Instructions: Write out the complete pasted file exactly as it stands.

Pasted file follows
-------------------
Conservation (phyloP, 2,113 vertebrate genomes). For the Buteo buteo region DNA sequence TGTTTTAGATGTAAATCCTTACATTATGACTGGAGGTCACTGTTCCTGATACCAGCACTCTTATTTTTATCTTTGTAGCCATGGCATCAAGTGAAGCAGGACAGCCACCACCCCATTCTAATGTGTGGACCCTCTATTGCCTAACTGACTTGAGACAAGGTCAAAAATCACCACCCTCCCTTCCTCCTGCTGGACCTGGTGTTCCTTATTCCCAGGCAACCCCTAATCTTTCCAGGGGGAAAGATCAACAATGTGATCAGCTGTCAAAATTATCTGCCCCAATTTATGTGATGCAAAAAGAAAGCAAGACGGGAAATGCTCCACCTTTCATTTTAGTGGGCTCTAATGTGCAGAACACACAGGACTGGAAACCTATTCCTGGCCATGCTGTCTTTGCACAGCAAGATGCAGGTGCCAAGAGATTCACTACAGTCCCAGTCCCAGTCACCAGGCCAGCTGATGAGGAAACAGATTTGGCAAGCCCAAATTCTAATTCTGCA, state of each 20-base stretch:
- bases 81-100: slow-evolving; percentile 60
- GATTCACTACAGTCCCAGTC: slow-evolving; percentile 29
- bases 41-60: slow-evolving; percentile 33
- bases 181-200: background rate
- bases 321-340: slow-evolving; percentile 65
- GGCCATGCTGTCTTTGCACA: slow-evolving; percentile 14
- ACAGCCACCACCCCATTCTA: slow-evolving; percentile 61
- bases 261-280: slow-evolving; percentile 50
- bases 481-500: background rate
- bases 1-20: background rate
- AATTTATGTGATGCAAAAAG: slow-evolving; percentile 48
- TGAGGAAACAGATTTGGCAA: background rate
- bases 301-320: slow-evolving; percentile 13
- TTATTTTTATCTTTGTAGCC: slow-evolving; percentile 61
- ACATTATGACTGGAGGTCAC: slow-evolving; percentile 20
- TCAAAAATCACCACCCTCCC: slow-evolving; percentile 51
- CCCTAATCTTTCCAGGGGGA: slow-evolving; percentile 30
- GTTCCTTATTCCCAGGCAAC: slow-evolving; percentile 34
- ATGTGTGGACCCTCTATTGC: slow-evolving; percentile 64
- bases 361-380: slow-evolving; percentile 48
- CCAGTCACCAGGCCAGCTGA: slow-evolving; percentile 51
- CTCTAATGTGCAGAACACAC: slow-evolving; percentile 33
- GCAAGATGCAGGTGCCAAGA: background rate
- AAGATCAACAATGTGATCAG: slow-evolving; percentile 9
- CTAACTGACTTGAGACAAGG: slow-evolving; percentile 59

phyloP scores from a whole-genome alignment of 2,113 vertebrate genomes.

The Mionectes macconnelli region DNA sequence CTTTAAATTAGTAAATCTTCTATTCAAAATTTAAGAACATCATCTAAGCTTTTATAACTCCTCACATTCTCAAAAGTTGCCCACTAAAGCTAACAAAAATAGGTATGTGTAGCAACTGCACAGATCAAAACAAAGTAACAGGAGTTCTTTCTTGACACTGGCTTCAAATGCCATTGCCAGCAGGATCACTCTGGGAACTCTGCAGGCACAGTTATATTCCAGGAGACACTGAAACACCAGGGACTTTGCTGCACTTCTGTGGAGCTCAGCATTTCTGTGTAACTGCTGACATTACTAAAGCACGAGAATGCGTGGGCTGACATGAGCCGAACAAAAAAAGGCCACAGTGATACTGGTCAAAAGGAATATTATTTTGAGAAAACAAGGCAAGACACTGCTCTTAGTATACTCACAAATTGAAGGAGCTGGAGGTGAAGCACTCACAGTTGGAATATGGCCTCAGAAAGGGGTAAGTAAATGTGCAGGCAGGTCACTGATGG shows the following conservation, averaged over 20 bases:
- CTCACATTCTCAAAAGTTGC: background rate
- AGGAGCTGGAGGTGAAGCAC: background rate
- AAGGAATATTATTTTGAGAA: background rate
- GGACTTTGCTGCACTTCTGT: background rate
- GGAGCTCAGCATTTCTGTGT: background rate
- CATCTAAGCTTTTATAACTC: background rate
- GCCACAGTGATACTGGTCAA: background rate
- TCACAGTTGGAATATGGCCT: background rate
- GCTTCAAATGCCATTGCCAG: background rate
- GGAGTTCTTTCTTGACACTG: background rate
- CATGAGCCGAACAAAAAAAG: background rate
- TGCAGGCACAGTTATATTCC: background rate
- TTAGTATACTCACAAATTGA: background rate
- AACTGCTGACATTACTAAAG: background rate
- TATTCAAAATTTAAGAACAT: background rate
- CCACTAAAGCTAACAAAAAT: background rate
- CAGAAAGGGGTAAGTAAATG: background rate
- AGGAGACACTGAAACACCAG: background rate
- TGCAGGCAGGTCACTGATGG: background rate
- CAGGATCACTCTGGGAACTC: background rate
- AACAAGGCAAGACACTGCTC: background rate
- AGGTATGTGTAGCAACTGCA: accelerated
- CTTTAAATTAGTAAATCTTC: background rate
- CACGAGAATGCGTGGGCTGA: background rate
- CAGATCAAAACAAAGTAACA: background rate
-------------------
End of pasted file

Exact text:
Conservation (phyloP, 2,113 vertebrate genomes). For the Buteo buteo region DNA sequence TGTTTTAGATGTAAATCCTTACATTATGACTGGAGGTCACTGTTCCTGATACCAGCACTCTTATTTTTATCTTTGTAGCCATGGCATCAAGTGAAGCAGGACAGCCACCACCCCATTCTAATGTGTGGACCCTCTATTGCCTAACTGACTTGAGACAAGGTCAAAAATCACCACCCTCCCTTCCTCCTGCTGGACCTGGTGTTCCTTATTCCCAGGCAACCCCTAATCTTTCCAGGGGGAAAGATCAACAATGTGATCAGCTGTCAAAATTATCTGCCCCAATTTATGTGATGCAAAAAGAAAGCAAGACGGGAAATGCTCCACCTTTCATTTTAGTGGGCTCTAATGTGCAGAACACACAGGACTGGAAACCTATTCCTGGCCATGCTGTCTTTGCACAGCAAGATGCAGGTGCCAAGAGATTCACTACAGTCCCAGTCCCAGTCACCAGGCCAGCTGATGAGGAAACAGATTTGGCAAGCCCAAATTCTAATTCTGCA, state of each 20-base stretch:
- bases 81-100: slow-evolving; percentile 60
- GATTCACTACAGTCCCAGTC: slow-evolving; percentile 29
- bases 41-60: slow-evolving; percentile 33
- bases 181-200: background rate
- bases 321-340: slow-evolving; percentile 65
- GGCCATGCTGTCTTTGCACA: slow-evolving; percentile 14
- ACAGCCACCACCCCATTCTA: slow-evolving; percentile 61
- bases 261-280: slow-evolving; percentile 50
- bases 481-500: background rate
- bases 1-20: background rate
- AATTTATGTGATGCAAAAAG: slow-evolving; percentile 48
- TGAGGAAACAGATTTGGCAA: background rate
- bases 301-320: slow-evolving; percentile 13
- TTATTTTTATCTTTGTAGCC: slow-evolving; percentile 61
- ACATTATGACTGGAGGTCAC: slow-evolving; percentile 20
- TCAAAAATCACCACCCTCCC: slow-evolving; percentile 51
- CCCTAATCTTTCCAGGGGGA: slow-evolving; percentile 30
- GTTCCTTATTCCCAGGCAAC: slow-evolving; percentile 34
- ATGTGTGGACCCTCTATTGC: slow-evolving; percentile 64
- bases 361-380: slow-evolving; percentile 48
- CCAGTCACCAGGCCAGCTGA: slow-evolving; percentile 51
- CTCTAATGTGCAGAACACAC: slow-evolving; percentile 33
- GCAAGATGCAGGTGCCAAGA: background rate
- AAGATCAACAATGTGATCAG: slow-evolving; percentile 9
- CTAACTGACTTGAGACAAGG: slow-evolving; percentile 59

phyloP scores from a whole-genome alignment of 2,113 vertebrate genomes.

The Mionectes macconnelli region DNA sequence CTTTAAATTAGTAAATCTTCTATTCAAAATTTAAGAACATCATCTAAGCTTTTATAACTCCTCACATTCTCAAAAGTTGCCCACTAAAGCTAACAAAAATAGGTATGTGTAGCAACTGCACAGATCAAAACAAAGTAACAGGAGTTCTTTCTTGACACTGGCTTCAAATGCCATTGCCAGCAGGATCACTCTGGGAACTCTGCAGGCACAGTTATATTCCAGGAGACACTGAAACACCAGGGACTTTGCTGCACTTCTGTGGAGCTCAGCATTTCTGTGTAACTGCTGACATTACTAAAGCACGAGAATGCGTGGGCTGACATGAGCCGAACAAAAAAAGGCCACAGTGATACTGGTCAAAAGGAATATTATTTTGAGAAAACAAGGCAAGACACTGCTCTTAGTATACTCACAAATTGAAGGAGCTGGAGGTGAAGCACTCACAGTTGGAATATGGCCTCAGAAAGGGGTAAGTAAATGTGCAGGCAGGTCACTGATGG shows the following conservation, averaged over 20 bases:
- CTCACATTCTCAAAAGTTGC: background rate
- AGGAGCTGGAGGTGAAGCAC: background rate
- AAGGAATATTATTTTGAGAA: background rate
- GGACTTTGCTGCACTTCTGT: background rate
- GGAGCTCAGCATTTCTGTGT: background rate
- CATCTAAGCTTTTATAACTC: background rate
- GCCACAGTGATACTGGTCAA: background rate
- TCACAGTTGGAATATGGCCT: background rate
- GCTTCAAATGCCATTGCCAG: background rate
- GGAGTTCTTTCTTGACACTG: background rate
- CATGAGCCGAACAAAAAAAG: background rate
- TGCAGGCACAGTTATATTCC: background rate
- TTAGTATACTCACAAATTGA: background rate
- AACTGCTGACATTACTAAAG: background rate
- TATTCAAAATTTAAGAACAT: background rate
- CCACTAAAGCTAACAAAAAT: background rate
- CAGAAAGGGGTAAGTAAATG: background rate
- AGGAGACACTGAAACACCAG: background rate
- TGCAGGCAGGTCACTGATGG: background rate
- CAGGATCACTCTGGGAACTC: background rate
- AACAAGGCAAGACACTGCTC: background rate
- AGGTATGTGTAGCAACTGCA: accelerated
- CTTTAAATTAGTAAATCTTC: background rate
- CACGAGAATGCGTGGGCTGA: background rate
- CAGATCAAAACAAAGTAACA: background rate